Everything you need to know about prostate cancer

1 in 8 men in the UK will be diagnosed with prostate cancer in their lifetime. If you are over 50, your dad or brother have been diagnosed with prostate cancer, or if you are a black man, your risk is even higher. 

An increased awareness of prostate cancer, screening tests, earlier diagnosis and new and innovative treatment options means that the number of men surviving prostate cancer in the UK has tripled in the last 40 years. But can you name the signs and symptoms of prostate cancer, and do you know your personal risk?

Mr Jeremy Oates, Consultant Urological Surgeon at The Wilmslow Hospital and The Christie Private Care, both part of HCA Healthcare UK, shares his expert insights and answers some of the most common questions about prostate cancer.

What is prostate cancer?

Prostate cancer is the most common cancer in men in the UK. It develops when cells in the prostate begin to grow abnormally and form a tumour.

What are the symptoms of prostate cancer?

It’s important to be aware of symptoms and get any changes checked as soon as possible. Prostate cancer is highly treatable, particularly when diagnosed at an early stage. Common symptoms to be aware of include:

  • Difficulty in starting to urinate 
  • A weak flow when you do urinate
  • The feeling that your bladder hasn’t emptied properly
  • The desire to urinate more frequently – particularly at night
  • A sudden urge to urinate
  • Leaking urine before you get to the toilet

Most of these symptoms result from the normal growth of the prostate with age, but these symptoms need to be investigated by healthcare professionals so that cancer can be properly ruled out.

Other symptoms to look out for, which could indicate that the cancer has spread beyond the prostate include:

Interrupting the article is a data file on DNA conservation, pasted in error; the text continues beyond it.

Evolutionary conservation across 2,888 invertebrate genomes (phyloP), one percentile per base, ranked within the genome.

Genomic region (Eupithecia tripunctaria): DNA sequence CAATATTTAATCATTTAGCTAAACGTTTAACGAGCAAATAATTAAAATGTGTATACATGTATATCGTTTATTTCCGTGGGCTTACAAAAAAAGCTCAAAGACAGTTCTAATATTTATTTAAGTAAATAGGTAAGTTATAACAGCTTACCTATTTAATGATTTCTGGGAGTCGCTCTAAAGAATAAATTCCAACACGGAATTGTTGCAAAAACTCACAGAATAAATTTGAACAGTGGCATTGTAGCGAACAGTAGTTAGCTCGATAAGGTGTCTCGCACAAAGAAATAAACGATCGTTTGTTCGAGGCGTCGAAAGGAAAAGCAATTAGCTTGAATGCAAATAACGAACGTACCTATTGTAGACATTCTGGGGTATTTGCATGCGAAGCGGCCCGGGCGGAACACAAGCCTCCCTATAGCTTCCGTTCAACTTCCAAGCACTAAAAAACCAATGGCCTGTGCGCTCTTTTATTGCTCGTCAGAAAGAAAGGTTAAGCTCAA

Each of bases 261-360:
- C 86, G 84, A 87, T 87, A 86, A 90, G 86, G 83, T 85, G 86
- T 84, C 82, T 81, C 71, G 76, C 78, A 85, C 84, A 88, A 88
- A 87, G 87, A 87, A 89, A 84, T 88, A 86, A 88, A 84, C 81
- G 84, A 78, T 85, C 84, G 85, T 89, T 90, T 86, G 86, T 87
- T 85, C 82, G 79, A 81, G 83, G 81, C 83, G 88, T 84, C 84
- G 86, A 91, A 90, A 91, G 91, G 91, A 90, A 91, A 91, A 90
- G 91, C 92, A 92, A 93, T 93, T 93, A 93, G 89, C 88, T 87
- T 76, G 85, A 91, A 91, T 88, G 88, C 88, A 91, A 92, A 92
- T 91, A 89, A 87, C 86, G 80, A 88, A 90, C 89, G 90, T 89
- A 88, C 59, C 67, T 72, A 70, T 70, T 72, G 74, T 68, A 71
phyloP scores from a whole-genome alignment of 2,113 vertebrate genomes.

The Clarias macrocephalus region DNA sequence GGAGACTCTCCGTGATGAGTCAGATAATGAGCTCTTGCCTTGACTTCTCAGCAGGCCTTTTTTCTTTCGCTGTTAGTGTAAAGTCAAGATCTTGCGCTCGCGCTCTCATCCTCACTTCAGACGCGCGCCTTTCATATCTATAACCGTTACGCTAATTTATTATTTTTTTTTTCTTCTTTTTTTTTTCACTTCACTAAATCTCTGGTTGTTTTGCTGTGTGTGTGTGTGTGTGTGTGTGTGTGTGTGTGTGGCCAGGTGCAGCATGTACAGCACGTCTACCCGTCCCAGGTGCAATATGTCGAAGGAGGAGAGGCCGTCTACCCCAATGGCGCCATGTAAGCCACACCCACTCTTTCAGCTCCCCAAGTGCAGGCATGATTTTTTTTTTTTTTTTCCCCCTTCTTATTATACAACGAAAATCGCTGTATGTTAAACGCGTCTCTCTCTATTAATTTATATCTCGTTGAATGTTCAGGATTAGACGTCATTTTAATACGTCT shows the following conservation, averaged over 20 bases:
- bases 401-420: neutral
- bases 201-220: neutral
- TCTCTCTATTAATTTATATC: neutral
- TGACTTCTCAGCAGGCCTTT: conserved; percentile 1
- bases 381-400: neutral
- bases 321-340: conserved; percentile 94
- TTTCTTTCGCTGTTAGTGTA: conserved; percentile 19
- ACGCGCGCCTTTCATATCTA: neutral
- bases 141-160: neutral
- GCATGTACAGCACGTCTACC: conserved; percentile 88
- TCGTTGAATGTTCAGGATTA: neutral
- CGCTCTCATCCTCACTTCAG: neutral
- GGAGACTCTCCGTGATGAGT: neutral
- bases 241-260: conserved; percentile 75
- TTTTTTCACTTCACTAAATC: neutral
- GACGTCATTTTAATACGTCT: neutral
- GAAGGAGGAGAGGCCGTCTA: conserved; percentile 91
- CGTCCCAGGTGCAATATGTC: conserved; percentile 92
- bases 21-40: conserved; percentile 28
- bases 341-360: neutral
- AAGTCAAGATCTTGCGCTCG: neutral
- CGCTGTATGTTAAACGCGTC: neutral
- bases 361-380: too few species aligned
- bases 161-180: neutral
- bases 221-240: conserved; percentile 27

• Back, hip or pelvis pain
  • Problems with getting or sustaining an erection
  • Blood in the urine or semen
  • Unexplained weight loss.

Again, in many cases these symptoms will not indicate cancer, however it is always important to get anything unusual checked out by your GP so you can find out what the cause is and seek appropriate treatment.

What are the risk factors for prostate cancer?

Your individual risk of developing prostate cancer depends on multiple factors including your age, genetics, ethnicity and certain lifestyle factors.

Age. As is the case with many cancer types, the risk of prostate cancer increases with age, particularly if you are over the age of 50. However you can develop prostate cancer at a younger age so it is important not to ignore any symptoms and have these checked by your GP or a healthcare professional – no matter your age.

Inherited risk. Prostate cancer can also run in families, this is known as an inherited or hereditary risk. You are at a higher risk of developing prostate cancer if your brother or father has had it. There is an even greater risk if they have been diagnosed under the age of 65 or if more than one close relative has had prostate cancer.